War of the Rebellion: Serial 021 Page 0699 Chapter XXVII. CORRESPONDENCE, ETC. - UNION.

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prevent the enemy from occupying the place in force, but could not prevent small parties from committing any depredations they choose; consequently the fear of the enemy's cavalry on the one hand and starvation on the other induced nine-tenths of the inhabitants to follow the movement.

Under these circumstances I considered it my duty to afford the people all the facilities to move which it lay in my power to extend, and having but one steamer (Eastern Queen) to transport ordnance, quartermaster, and commissary stores, inhabitants, with their effects, as well as the troops, it was necessarily a very tedious and embarrassing operation. To add to the difficulty some evil-disposed persons, either out of a spirit of mischief or a hope of plunder, took occasion to set fire to several buildings, although the most rigorous precautions were taken to prevent it, which resulted in the destruction of thirty or forty houses, mostly of the poorer class.

Although the movement was tedious, owing to unavoidable circumstances, the public property was all removed without loss or damage, and the majority of the troops behaved with credit.

On Friday, 20th instant, the Twenty-eighth Connecticut Volunteers removed from Pensacola, and the Fifteenth Maine left on Sunday, 22nd instant. The Twenty-eighth Maine Volunteers sailed for New Orleans on Monday, 23rd instant, in the Eastern Queen, which steamer I was under the necessity of detaining until the completion of the evacuation.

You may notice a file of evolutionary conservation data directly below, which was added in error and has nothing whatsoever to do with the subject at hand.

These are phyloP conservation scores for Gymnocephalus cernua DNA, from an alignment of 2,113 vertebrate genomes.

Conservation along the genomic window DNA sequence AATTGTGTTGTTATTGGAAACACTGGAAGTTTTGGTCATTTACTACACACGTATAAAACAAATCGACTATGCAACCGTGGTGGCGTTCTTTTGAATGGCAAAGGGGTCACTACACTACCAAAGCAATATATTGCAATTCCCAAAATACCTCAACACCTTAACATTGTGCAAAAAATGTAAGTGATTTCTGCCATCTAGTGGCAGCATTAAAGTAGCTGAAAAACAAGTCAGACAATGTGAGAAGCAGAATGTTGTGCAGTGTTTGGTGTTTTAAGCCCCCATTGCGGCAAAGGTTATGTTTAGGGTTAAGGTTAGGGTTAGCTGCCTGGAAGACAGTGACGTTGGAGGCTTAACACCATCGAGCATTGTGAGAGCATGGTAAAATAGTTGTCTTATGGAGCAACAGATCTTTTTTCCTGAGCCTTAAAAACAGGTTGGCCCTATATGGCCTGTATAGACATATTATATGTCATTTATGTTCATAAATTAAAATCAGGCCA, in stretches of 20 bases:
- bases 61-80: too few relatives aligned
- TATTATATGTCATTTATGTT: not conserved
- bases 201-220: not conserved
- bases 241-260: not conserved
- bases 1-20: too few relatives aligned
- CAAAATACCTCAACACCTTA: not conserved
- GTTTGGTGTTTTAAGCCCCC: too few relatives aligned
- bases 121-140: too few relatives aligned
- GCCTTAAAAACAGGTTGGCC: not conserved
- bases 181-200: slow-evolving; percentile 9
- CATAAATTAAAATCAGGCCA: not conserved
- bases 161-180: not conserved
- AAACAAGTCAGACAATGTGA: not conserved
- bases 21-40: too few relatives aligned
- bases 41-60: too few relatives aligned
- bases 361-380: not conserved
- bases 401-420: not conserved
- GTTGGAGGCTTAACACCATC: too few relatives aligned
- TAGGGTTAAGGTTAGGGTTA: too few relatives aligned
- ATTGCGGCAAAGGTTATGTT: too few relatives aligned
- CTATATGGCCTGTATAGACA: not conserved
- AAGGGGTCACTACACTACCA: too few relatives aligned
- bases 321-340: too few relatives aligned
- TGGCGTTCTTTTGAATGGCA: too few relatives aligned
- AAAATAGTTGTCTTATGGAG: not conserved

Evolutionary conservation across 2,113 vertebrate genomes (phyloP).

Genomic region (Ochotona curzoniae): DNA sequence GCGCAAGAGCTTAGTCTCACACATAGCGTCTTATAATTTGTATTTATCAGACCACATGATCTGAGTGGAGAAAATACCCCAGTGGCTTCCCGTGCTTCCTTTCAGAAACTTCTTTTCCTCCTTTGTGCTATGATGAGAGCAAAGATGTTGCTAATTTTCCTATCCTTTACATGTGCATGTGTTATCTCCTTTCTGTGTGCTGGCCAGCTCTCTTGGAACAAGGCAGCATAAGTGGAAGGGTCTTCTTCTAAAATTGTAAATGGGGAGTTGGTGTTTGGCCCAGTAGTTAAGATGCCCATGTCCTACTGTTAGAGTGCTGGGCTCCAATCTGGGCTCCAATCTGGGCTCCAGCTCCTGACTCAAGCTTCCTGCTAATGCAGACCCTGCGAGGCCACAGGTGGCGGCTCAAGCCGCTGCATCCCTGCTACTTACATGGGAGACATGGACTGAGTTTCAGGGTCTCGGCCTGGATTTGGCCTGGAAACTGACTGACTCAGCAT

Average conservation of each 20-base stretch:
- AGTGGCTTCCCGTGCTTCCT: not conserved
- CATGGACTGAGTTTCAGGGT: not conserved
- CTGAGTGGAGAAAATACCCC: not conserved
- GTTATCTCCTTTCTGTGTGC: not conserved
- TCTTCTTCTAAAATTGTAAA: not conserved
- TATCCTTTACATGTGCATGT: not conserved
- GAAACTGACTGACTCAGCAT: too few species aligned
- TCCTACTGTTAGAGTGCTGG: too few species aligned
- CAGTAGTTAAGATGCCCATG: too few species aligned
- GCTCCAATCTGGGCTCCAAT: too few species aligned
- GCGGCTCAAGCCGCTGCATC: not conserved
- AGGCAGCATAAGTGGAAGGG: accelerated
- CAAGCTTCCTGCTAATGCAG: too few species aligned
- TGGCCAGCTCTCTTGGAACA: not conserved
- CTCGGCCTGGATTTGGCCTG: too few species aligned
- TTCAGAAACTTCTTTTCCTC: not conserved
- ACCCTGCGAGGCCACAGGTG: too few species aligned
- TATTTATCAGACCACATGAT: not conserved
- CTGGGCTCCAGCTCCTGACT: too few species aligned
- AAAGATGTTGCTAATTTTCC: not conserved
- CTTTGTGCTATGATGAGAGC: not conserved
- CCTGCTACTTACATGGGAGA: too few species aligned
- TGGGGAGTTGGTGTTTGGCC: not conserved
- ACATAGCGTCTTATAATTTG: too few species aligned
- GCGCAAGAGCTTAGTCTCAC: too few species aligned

All which is respectfully submitted.

I am, sir, very respectfully, your obedient servant,


Colonel Fifteenth Maine Volunteers, Commanding.


HDQRS. DEPT. OF THE GULF,19TH A. C., No. 25. New Orleans, April 6, 1863.

I. So much of paragraph II of General Orders, No. 17, current series, from these headquarters, authorizing the re-enlistment of men belonging to the nine-months' regiments in the cavalry and artillery, as limits the period within which such re-enlistments may be made to the 1st instant, is hereby revoked.

II. As a mark of respect for the memory of the gallant officer who fell in the defense of that place the new field work at Baton Rouge will be known as Fort Williams.

III. All persons coming within the lines of this department will be required to take the oath of allegiance to the United States, except prisoners of war and deserters from the military or naval service of the enemy.

By command of Major-General Banks:


Assistant Adjutant-General.


April 8, 1863.

Lieutenant-Colonel IRWIN,

Assistant Adjutant-General, Department of the Gulf:

COLONEL: I informed the general of the loss of the Barataria this morning. The position at Manchac Pass is as follows:

Jones Island occupied by a few companies, with two field pieces in